Nortel Networks Corp.’s latest big purchase is just another step towards the company’s goal of using Internet Protocol (IP) technology for all communication services, according to Dan McLean, an analyst with IDC Canada Ltd. in Toronto.
“There’s not a big mystery to this,” McLean said of Nortel’s $540 million purchase in stock of Marina Del Ray, Calif.-based Sonoma Systems. “It’s yet another piece to that whole solution set that Nortel is building around IP.”
McLean said Nortel’s acquisition of Sonoma, a two-year-old company, will help the Brampton, Ont.-based company prioritize IP-based traffic. Sonoma Systems specializes in integrating high-speed video, data, and voice communications.
“Basically, (Sonoma’s technology) allows a user or a business to give certain quality of service levels to various types of applications,” McLean said. “It’s really just an enabler to doing multiservice across IP. Not just using IP for data, but using it for voice and video as well.”
Quality of service has been an ongoing issue with IP, as the technology inherently treats all traffic the same way. “So if it’s got voice, video and data streaming across it, the scheme that’s usually in place is, ‘whoever gets there first…proceeds along the path,'” McLean said.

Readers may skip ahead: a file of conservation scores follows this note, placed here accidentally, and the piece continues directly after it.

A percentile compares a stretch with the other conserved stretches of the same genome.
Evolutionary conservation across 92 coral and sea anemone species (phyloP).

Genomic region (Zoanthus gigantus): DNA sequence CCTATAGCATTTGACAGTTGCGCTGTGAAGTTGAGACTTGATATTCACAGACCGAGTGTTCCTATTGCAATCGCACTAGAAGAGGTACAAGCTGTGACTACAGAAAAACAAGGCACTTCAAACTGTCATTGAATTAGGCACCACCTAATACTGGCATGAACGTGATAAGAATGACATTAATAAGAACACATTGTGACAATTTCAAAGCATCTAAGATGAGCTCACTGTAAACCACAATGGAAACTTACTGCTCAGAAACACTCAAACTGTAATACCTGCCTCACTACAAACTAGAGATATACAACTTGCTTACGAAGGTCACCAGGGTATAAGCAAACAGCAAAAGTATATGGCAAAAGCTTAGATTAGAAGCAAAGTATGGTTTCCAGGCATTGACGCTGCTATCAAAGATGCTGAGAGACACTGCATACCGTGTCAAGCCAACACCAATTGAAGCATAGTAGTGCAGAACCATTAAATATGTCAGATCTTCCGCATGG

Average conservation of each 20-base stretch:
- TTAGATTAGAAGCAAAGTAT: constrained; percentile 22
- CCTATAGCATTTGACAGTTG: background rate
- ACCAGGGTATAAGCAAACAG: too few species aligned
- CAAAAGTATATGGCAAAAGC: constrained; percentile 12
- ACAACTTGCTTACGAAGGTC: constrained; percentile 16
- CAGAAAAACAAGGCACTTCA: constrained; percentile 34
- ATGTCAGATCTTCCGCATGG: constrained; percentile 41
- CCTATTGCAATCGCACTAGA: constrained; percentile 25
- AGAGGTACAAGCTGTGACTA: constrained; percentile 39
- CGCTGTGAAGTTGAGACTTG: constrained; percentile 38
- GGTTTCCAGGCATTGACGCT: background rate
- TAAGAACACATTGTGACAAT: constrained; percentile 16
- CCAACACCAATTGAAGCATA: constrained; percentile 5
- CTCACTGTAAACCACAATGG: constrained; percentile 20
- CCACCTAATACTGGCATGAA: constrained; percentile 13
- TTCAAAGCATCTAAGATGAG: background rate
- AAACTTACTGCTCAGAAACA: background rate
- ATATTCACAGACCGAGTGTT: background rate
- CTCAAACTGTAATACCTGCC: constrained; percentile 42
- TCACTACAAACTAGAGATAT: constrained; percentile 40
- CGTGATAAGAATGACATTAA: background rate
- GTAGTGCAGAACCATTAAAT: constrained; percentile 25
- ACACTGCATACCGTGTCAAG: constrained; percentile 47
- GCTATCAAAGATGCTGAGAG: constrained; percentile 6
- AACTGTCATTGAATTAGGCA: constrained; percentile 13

For data, which does not suffer too much from latency, that is not a problem. But both voice and video are delay-sensitive, and links can often be lost if that traffic is not given priority. Sonoma’s technology allows telecom carriers to provide customers with a device that will handle voice, video and data traffic at high speeds.
Nortel said it believes its purchase of Sonoma Systems will help to ease the bottleneck created by bandwidth problems at the so-called “last mile” – where Internet connections are made to homes and businesses.
“We are taking our leadership in the high-performance optical Internet and extending it to the local Internet,” said Steve Schilling, president, access networks, Nortel Networks. “This acquisition represents another building block in our local Internet capabilities that will enable service providers to offer new, profitable services directly to businesses and consumers.”
For Nortel, the Sonoma purchase is the company’s twelfth major acquistion in the past year. Just recently, the company spent US$7.2 billion in stock for San Jose, Calif.’s Alteon WebSystems Inc., a content-aware switching manufacturer.
“They’ve been going down this path for a while,” McLean noted. “(Sonoma’s) not the last acquisition piece.”